First off, social media definitely plays a big role in promoting perfectionism. Our social media feeds are frequently filled with moms who craft or piece together chic fashion ensembles, cook gourmet meals, and then run half marathons in their spare time. We used to only being comparing ourselves to those women in our immediate circles. Now the grass doesn’t only seem greener in the neighbor’s yard but in thousands of strangers’ “yards,” too. Truth is, the only grass that’s really greener is God’s grass. What does He want from us? It’s a question we should ask ourselves each and every day.

 Another factor is that as American women today, we’re blessed to have so many freedoms and choices. But with these choices comes the pressure to juggle multiple balls in the air all at once – to be a great mom, a humanitarian, career woman, etc. Instead of liberating us, we feel a crushing sense of pressure to do it all at once, which is not humanly possible. I really encourage moms to recognize that we may be able to do it “all” (if that’s what God wants of us and what we want of ourselves), but we won’t be able to do it ALL at the SAME TIME. There’s a season for everything.

 Also, without making too sweeping of generalizations, I think many women are just programmed to be people-pleasers. Perfectionism is rooted in a need for affirmation and approval from others. It’s not the same thing as striving for excellence or balanced self-improvement. Brene Brown, the author of The Gifts of Imperfection – which, by the way, not one but three friends bought me copies of if that tells you something about me– says that perfectionism is other-focused whereas healthy striving is self-focused. Women, because we have an innate desire to please and minister to others, too often fall into the trap of trying to do good and be good in order to win the approval of others or even to earn a spot in Heaven. But God’s approval is what we want and His grace and love is not earned. It is given freely and unconditionally.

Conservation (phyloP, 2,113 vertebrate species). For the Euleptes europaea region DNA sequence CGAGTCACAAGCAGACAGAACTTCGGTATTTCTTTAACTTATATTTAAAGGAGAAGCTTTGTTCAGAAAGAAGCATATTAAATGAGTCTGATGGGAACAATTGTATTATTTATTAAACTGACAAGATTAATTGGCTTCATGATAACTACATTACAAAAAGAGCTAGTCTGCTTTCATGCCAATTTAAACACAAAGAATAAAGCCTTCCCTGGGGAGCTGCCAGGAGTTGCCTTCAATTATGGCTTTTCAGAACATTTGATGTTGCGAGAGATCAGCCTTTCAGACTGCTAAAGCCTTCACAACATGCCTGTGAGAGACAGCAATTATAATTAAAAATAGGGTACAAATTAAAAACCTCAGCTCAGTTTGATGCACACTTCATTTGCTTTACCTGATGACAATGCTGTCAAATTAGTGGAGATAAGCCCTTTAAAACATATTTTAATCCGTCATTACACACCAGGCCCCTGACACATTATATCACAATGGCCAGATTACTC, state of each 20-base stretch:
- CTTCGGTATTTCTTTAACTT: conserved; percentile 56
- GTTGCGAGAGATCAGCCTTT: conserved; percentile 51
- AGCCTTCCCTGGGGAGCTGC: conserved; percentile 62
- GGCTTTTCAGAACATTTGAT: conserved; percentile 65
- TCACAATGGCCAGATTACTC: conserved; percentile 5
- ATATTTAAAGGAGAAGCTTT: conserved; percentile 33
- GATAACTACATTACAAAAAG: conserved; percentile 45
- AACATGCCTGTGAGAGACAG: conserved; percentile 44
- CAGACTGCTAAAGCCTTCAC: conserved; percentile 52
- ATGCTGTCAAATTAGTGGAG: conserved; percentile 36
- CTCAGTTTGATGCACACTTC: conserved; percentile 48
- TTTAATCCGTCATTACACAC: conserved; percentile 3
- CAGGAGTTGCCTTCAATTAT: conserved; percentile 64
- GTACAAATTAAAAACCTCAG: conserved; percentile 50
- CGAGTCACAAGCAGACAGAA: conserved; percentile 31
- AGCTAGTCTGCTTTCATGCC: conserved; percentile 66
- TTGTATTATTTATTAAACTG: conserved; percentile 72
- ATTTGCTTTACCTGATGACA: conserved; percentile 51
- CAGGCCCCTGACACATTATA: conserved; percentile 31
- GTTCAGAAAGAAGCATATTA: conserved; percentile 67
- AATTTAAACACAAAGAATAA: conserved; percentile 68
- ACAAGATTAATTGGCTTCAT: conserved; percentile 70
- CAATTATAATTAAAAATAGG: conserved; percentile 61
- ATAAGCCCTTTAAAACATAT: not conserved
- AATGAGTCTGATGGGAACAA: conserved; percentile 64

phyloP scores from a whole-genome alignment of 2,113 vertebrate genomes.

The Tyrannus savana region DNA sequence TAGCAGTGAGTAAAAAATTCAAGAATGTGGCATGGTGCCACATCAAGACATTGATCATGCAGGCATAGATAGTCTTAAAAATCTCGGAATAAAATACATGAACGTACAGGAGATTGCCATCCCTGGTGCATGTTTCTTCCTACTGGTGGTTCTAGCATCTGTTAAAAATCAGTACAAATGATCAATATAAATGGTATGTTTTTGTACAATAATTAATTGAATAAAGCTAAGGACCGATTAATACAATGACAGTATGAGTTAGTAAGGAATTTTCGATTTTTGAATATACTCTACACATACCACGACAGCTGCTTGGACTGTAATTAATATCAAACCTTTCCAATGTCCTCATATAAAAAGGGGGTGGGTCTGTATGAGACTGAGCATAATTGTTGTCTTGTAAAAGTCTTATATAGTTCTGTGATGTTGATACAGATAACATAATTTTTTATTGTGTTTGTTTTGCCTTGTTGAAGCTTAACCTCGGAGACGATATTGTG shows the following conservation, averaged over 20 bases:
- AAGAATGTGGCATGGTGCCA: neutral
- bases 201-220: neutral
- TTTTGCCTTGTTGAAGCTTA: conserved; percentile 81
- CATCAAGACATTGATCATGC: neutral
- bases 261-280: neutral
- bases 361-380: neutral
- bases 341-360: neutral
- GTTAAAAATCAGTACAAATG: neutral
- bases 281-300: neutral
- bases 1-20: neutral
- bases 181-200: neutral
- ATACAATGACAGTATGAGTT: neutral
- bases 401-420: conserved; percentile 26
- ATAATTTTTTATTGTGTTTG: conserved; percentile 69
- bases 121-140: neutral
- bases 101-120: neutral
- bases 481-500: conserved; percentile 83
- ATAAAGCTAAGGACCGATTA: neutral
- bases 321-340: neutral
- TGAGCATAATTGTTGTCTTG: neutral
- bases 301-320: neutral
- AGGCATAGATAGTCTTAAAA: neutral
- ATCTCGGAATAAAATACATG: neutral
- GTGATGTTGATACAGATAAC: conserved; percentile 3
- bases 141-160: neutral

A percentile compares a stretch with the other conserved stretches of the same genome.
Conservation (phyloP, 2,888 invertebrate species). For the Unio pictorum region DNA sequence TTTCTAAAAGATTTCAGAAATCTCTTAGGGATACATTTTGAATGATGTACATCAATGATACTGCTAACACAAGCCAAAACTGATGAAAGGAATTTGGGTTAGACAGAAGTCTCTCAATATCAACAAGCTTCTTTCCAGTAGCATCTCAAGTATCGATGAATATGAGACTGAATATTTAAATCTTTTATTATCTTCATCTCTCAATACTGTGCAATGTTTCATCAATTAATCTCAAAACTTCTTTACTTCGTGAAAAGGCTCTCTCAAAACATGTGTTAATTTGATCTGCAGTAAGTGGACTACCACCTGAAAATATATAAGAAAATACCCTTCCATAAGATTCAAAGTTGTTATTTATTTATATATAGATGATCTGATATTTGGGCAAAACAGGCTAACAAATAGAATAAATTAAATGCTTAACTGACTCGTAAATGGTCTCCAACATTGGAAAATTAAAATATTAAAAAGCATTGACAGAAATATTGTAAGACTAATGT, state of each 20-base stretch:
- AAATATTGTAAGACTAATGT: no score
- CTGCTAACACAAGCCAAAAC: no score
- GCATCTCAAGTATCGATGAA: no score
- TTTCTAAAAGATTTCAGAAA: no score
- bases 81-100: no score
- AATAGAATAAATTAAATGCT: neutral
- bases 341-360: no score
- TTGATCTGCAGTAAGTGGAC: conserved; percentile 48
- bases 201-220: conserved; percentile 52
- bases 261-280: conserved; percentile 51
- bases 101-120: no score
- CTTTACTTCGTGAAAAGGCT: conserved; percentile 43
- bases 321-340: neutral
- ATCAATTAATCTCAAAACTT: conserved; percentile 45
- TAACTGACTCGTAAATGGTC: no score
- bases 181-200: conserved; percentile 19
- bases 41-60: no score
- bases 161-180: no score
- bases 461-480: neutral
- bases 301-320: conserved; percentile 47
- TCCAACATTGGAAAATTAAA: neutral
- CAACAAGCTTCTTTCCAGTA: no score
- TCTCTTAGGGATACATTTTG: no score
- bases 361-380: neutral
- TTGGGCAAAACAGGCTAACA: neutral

What’s one thing in your parenting life that you used to feel guilty about, but don’t anymore? What helped you get past the guilt?

 Several years ago I decided – after much agonizing and discernment – to send my children to our local parochial school after eight years of homeschooling. I had so much guilt over this decision. I spent many sleepless nights wondering why I couldn’t pull myself together and homeschool like so many other moms I admired were able to do. My husband was a rock (as he frequently is) during this difficult time and encouraged me to stop beating myself up and to just focus on what’s best for our family.

 Still, I suffered from awful anxiety for the first year my kids were in school, wondering if we’d made the right choice while feeling like a big failure. I missed certain aspects of homeschooling as well (reading lots of books together, staying in our PJs all day), but I began to slowly see that sending my older two children to school was the right decision for us at that time.

 I open up in Getting Past Perfect about a severe bout of clinical depression. This was something only my husband and a few very close friends knew about before the book was published. I even had to warn my mom (whom I’m very close to) about how it might be painful to read since she didn’t know the extent that I was suffering. As the roar of depression grew progressively louder, I knew it was time to make some changes, which included quitting homeschooling everyone. Still, I felt weak and experienced shame about a mental illness I had no control over. I had previously submersed myself into the Catholic blogging world where so many moms of many children seemed to effortlessly homeschool. Some of them even briefly mentioned depression and how they overcame it, and here I was unable to cope. My husband encouraged me to stop blogging for awhile and also to just shut out all aspects of social media (he’s rather a social media recluse and definitely reaps benefits from being off the Facebook, etc. grid). There wasn’t anything wrong with what other moms were posting, but they made me feel like an outsider who had failed to be as “Catholic” and as “holy” as they were.

 It was a difficult time. I would cry after I dropped my kids off at school. At the same time, I was dealing with some chronic pain issues and I just felt so useless. The guilt was intense for about a year after “failing” as a homeschooling mom. But slowly I began to see how my kids were thriving, how I was getting the help I needed and emerging from the darkness. I was becoming a more joyful mother once again. I finally could return to social media and celebrate other moms’ homeschooling or other happy moments without suffering pangs of regret, guilt, or even envy. This experience gave me the final impetus I needed to write Getting Past Perfect in order to help moms realize that they have to “keep their eyes on their own work” and pay attention to God’s calling for them.